Spiritual Deception, a crack-addled revenge opera, is my favorite track on the record due to the pure, unbridled glory of the dueling lead guitars as they spiral out, spitting, dancing, and intertwining like cosmic, plasmatic snakes, deftly maneuvering through hostile, terrifying cosmos. No Light Spared is one of the most frantic tracks, starting off like a blinding wintry gale, then descending deeper and deeper into a ruinous, filthy hole full of unspeakable horrors. As the lyrics wind their way, the music keeps perfect pace to craft the most tangibly dark, inhospitable atmosphere possible, the audible approximation of suffocating fear. The closer, Apparition is a demented carnival of suspense and classical pomp, utilizing tasteful keys to create a beautifully alien atmosphere, as if you’re summoning the unfeasible entity from the cover art, every needling lead a bolt of lightning slicing out of this savage cosmic storm.
It goes without saying that all the musicians are in top form, but it bears mentioning. It often seems like the band succumb to the tech death wormhole of style over substance, which I admittedly thought was the case at first, but after a number of listens with the lyrics on hand, its true nature gradually dawned on me, and each seemingly random, ridiculous note took its place in this grand, brutal puzzle. Guitarists Bryssling and Munzner cut and buzz around each other like laser-wielding hornets, whirling through passages of choppy aggression and classical grace with practiced ease, while the rhythm section brings you to your knees in envy. Drummer Henrik probably isn’t human, such is his level of stamina and creativity, and though I don’t know what kind of bass Caspersen uses, the tone reminds me heavily of Obscura, very warm and full, playing its own distinct patterns while still serving the song. In fact, the overall result is very redolent of Obscura, if even more frenzied and decrepit. More technical, and less progressive, if you will, though both elements certainly prevail.
Make no mistake, this is technical death metal, overtly and unrepentantly so. Every single note progression is a dexterous and impressive musical flourish, with often jarring, discordant change-ups and winding, challenging passages abound. What sets Incurso apart from the immense tech death flock, however, is the atmosphere is conjures so naturally and beautifully. To put it bluntly, this album has fucking soul, and even though it unashamedly wanks off virtually the entire time, there is a legitimate, tangible feeling of evil here; a decrepit, overwhelmingly unsettling feeling conjured through the interplay of composition and lyrics that is the hallmark of the very best death metal. Tech death records almost never feel like truly emotional, volatile works, but Incurso is the exception to the rule, without a doubt one of the most interesting releases this year.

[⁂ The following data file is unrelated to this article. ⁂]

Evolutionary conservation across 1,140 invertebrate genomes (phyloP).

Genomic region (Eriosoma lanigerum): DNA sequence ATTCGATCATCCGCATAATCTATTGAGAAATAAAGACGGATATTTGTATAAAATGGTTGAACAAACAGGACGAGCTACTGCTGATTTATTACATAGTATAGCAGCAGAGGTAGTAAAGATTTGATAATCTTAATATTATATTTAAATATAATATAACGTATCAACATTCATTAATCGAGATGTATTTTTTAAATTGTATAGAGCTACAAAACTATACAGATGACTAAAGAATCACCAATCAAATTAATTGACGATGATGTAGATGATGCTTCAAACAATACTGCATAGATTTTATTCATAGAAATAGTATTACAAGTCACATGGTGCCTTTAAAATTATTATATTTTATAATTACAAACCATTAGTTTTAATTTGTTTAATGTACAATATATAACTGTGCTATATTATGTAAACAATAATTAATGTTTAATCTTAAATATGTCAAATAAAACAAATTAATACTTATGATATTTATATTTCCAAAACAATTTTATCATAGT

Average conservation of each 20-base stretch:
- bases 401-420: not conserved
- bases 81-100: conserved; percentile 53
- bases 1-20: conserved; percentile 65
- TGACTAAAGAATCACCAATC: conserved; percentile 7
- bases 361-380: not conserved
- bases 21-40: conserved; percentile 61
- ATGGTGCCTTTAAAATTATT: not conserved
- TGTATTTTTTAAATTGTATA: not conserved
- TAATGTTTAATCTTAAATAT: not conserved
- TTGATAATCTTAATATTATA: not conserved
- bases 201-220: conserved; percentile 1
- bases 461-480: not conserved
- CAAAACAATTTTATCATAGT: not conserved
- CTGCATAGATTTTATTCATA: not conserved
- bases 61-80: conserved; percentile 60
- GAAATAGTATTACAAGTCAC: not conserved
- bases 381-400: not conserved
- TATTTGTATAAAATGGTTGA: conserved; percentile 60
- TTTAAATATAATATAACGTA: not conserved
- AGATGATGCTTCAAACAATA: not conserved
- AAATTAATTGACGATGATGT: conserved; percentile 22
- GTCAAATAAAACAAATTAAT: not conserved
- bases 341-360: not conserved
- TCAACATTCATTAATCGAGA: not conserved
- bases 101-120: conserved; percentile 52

Complaints? At first the sheer compositional madness is a bit much to take in, and though it impresses, it will certainly take some time to get accustomed to, and there aren’t so many individual passages that are instantly memorable. Also, in truth, even after a number of listens I have trouble recalling all but the most impressive moments, but this is more a comment on the pure density of the record than the quality of the riffing itself. The songwriting is incredibly strong and engaging, but due to the complexity, I wouldn’t call them memorable, if that makes sense. Truly, though, if you have the patience, Incurso is one of the most rewarding death metal albums in recent history, with a mind-blowing array of virulent songs, stuffed to bursting with talent, ideas, and straight up heart. These guys fucking love metal, and Incurso is a grandiose labor of love.